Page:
He had already published a large number of books and scholarly papers on such themes as harmonic analysis, differential operators, complex analytic manifolds and above all algebraic geometry, a field in which he helped Japan to become a world leader. He was the first Japanese to be awarded the prestigious Fields Medal, and another of his students, Shigefumi Mori, won the same distinction in 1990 for solving problems in the classification of three dimensional algebraic varieties.

Another of the younger mathematicians, Heisuke Hironaka, won the Fields Prize in 1970 for research into algebraic manifolds and the resolution of singularities in analytic spaces. Much of this innovative work would not have been accomplished without Kunihiko Kodaira's exemplary groundbreaking work.

Kodaira took a degree in Mathematics at Tokyo University in 1938 and followed it with a degree in Physics in 1941. In 1944 he became an Assistant Professor of Mathematics at his Alma Mater. After the Second World War, Japanese mathematicians despaired of any kind of official advancement in Japanese academe and soon there was a steady "brain drain" in all fields of scholarly endeavour to Europe and the US. Kodaira got the call from Princeton in 1949 and was one of the first Japanese to take up a post there. He became a basic influence on 20th-century mathematics. He taught also at Harvard, Stanford, John Hopkins.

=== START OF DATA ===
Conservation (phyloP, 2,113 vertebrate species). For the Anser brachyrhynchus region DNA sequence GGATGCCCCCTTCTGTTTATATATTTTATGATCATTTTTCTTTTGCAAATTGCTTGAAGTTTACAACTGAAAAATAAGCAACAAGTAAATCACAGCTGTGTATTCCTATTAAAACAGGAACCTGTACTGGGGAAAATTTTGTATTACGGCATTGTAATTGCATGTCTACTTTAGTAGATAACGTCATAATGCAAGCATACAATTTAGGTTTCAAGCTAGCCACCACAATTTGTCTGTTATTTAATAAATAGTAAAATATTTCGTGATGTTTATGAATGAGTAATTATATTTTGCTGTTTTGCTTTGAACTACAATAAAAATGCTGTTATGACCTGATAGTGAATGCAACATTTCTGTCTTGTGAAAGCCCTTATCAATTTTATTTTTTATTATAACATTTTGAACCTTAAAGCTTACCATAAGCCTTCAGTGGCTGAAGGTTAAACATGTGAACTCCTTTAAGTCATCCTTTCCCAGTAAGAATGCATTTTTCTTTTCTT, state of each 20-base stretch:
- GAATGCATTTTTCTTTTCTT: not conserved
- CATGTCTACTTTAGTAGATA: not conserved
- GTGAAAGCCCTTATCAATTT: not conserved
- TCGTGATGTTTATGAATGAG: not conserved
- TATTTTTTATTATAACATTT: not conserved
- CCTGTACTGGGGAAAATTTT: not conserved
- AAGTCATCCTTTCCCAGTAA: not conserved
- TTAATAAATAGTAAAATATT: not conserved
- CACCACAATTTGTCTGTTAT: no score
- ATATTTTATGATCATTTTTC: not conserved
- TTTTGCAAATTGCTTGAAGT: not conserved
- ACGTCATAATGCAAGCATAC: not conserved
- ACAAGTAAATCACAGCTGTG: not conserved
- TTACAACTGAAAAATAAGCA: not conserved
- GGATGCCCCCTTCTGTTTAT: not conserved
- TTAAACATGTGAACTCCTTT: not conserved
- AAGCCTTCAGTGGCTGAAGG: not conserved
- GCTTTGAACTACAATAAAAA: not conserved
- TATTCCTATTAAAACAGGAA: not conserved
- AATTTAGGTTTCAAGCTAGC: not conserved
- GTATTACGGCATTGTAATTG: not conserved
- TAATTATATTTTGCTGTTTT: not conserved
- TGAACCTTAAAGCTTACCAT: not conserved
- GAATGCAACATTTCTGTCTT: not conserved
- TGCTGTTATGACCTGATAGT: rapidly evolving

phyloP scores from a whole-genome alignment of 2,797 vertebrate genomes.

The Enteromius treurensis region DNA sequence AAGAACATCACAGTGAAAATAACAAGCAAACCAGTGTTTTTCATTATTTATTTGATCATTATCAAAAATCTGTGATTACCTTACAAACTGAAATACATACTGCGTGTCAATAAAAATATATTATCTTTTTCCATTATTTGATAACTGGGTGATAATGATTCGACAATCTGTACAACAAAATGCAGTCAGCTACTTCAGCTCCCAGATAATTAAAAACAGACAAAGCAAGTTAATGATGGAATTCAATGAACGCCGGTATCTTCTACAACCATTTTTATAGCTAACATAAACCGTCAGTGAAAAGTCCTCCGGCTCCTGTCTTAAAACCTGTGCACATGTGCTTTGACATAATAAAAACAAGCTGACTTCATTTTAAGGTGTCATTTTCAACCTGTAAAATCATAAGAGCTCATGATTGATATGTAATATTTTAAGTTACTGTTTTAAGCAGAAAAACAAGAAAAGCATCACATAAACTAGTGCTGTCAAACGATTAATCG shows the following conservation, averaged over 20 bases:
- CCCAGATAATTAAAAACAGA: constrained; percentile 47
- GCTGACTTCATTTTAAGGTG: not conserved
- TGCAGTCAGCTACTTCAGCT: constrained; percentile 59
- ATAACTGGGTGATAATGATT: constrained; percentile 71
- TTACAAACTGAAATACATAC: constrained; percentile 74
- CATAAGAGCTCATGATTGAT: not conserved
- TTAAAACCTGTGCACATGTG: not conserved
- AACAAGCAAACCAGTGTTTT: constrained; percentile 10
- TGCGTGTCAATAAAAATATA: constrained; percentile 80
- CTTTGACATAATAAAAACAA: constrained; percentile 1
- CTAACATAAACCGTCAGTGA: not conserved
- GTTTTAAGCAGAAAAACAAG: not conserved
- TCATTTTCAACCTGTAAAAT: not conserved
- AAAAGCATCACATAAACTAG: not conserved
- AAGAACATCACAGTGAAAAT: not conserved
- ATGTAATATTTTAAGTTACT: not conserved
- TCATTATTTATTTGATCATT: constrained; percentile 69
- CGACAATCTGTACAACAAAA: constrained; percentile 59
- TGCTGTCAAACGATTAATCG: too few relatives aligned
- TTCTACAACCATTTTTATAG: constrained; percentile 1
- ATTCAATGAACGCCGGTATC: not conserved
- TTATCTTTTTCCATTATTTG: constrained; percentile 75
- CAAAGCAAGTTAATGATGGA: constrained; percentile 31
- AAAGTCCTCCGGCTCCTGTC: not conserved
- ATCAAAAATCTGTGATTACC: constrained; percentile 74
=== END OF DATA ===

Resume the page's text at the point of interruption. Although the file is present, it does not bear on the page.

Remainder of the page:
He did not return to Japan until 1957, to accept the Order of Culture Prize from the Emperor, and the Japan Academy Prize in the same year. In 1967 he became full professor at Tokyo University and also taught at Gakushin University.

He was elected a Japan Academy Member and "Foreign Member" of the American Science Academy. He had played the piano since childhood, to concert standard, and married the girl with whom he used to play duets, a gifted young violinist. In later years, he protested against the standardisation and regimention of the young in Japan's grinding new education system, accusing the Ministry of Education of crushing individualism, and eliminating creativity and initiative in children and university students, the full horror of which development is all too plain to see today in Japan.